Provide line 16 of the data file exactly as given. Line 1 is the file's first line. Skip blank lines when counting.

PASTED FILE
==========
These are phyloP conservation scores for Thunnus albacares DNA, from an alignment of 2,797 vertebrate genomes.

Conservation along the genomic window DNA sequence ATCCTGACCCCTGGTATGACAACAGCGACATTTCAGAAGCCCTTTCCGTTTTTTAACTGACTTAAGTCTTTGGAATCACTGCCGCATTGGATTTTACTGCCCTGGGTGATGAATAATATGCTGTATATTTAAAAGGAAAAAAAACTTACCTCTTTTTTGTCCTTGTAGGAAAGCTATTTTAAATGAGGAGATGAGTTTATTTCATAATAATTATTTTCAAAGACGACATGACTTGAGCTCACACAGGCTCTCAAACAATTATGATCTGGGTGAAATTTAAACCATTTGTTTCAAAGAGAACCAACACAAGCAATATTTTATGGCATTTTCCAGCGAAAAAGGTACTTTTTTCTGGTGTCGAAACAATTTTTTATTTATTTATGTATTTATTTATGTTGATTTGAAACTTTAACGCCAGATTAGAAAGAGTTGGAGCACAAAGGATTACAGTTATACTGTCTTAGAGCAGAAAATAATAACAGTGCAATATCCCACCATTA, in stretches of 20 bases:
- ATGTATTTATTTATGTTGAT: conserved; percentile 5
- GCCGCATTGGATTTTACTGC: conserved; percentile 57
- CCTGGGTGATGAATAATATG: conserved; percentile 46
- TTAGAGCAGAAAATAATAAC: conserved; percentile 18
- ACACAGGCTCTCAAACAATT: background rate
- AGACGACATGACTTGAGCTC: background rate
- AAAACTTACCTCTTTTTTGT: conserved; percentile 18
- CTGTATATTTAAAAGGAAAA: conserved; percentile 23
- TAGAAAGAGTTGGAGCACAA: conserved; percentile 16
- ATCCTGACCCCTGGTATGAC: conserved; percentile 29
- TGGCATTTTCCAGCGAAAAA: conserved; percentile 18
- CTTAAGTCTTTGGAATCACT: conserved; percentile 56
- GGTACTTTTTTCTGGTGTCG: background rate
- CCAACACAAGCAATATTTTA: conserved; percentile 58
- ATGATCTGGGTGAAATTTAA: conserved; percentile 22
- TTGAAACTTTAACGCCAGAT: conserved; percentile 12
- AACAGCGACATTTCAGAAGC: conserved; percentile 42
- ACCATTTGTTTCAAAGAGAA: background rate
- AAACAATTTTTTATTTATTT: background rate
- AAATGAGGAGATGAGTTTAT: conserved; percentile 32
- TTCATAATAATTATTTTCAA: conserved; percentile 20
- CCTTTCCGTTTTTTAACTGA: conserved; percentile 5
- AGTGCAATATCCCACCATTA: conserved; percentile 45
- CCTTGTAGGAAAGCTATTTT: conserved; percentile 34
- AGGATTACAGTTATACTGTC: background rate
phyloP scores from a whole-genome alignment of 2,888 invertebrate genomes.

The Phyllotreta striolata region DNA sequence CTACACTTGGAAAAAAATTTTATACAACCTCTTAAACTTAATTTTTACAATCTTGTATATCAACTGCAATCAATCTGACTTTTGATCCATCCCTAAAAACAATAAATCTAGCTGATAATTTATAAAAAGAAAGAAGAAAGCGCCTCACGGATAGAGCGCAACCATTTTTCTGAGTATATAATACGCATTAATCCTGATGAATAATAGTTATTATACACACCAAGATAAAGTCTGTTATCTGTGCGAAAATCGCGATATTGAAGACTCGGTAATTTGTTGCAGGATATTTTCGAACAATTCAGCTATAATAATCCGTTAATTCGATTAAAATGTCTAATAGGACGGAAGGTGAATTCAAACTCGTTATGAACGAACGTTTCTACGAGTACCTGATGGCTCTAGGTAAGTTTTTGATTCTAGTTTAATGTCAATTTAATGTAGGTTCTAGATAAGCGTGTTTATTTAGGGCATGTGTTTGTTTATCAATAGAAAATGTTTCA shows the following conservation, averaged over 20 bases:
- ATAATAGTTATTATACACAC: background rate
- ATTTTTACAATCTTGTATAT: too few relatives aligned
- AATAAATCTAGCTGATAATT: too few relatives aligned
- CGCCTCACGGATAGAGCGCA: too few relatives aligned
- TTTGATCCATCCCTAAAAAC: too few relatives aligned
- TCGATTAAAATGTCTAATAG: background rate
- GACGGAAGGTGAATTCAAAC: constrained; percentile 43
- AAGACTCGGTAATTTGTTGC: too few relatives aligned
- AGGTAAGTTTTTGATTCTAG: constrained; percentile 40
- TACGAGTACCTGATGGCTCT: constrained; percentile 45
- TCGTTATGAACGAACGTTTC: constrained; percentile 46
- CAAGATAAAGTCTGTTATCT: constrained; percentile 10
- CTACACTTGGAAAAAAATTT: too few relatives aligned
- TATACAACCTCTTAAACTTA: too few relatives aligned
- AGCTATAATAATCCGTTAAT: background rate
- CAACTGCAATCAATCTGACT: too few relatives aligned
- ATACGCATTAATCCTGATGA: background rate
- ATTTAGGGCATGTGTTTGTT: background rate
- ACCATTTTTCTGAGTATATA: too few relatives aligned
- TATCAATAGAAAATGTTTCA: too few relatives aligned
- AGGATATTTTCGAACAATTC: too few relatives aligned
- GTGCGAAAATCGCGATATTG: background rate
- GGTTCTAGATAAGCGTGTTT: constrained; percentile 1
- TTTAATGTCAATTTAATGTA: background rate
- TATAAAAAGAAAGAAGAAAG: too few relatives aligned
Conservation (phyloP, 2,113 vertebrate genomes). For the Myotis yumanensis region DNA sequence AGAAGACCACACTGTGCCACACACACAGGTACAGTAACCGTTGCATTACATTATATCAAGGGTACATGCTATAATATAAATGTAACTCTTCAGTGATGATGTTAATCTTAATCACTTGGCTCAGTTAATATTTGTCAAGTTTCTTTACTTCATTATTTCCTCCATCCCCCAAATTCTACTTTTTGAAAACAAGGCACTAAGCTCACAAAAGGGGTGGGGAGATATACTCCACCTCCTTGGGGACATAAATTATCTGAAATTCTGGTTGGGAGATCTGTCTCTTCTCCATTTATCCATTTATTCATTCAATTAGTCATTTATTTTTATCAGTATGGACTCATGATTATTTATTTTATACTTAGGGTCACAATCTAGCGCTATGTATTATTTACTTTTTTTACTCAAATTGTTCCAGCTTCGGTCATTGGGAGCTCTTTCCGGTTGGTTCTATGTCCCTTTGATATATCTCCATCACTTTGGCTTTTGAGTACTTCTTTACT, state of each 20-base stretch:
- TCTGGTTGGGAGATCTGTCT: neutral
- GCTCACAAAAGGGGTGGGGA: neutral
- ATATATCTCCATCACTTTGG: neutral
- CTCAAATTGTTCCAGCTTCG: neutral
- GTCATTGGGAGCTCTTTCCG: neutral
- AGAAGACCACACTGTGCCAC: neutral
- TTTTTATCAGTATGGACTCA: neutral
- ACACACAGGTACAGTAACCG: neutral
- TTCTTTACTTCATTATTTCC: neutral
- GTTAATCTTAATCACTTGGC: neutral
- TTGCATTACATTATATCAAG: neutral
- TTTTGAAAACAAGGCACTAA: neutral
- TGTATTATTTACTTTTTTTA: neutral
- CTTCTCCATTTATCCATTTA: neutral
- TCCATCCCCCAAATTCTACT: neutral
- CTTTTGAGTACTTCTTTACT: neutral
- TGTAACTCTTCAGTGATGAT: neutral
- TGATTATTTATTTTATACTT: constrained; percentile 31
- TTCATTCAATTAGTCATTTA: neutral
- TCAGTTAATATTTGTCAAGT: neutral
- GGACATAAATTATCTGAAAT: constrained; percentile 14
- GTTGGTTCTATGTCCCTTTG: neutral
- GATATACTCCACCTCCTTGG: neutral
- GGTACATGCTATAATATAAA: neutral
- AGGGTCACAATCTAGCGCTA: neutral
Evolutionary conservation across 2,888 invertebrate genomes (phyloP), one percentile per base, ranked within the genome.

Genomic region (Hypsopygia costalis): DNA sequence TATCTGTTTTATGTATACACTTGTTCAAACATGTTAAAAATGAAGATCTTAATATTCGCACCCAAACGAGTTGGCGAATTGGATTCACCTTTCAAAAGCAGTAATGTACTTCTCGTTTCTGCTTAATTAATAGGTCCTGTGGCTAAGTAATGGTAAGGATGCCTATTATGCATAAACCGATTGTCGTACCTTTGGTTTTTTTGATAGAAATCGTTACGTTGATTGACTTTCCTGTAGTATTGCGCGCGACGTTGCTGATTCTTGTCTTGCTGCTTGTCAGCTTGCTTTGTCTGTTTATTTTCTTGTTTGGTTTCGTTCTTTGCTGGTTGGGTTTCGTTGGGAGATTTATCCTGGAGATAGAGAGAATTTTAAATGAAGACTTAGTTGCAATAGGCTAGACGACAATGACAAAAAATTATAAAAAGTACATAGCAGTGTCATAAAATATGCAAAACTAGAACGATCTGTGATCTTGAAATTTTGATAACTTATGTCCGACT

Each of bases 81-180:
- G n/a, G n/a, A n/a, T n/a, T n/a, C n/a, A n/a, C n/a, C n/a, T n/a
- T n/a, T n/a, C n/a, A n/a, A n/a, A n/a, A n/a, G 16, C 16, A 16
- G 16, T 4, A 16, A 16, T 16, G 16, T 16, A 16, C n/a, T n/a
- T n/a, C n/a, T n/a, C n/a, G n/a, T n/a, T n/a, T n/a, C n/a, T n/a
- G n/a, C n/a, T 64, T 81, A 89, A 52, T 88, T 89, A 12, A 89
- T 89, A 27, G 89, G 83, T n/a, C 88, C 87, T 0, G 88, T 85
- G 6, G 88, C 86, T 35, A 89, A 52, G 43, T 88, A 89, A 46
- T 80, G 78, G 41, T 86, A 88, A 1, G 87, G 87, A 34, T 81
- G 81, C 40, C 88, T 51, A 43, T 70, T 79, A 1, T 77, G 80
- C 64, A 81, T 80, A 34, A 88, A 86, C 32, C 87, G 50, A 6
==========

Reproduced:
- CCAACACAAGCAATATTTTA: conserved; percentile 58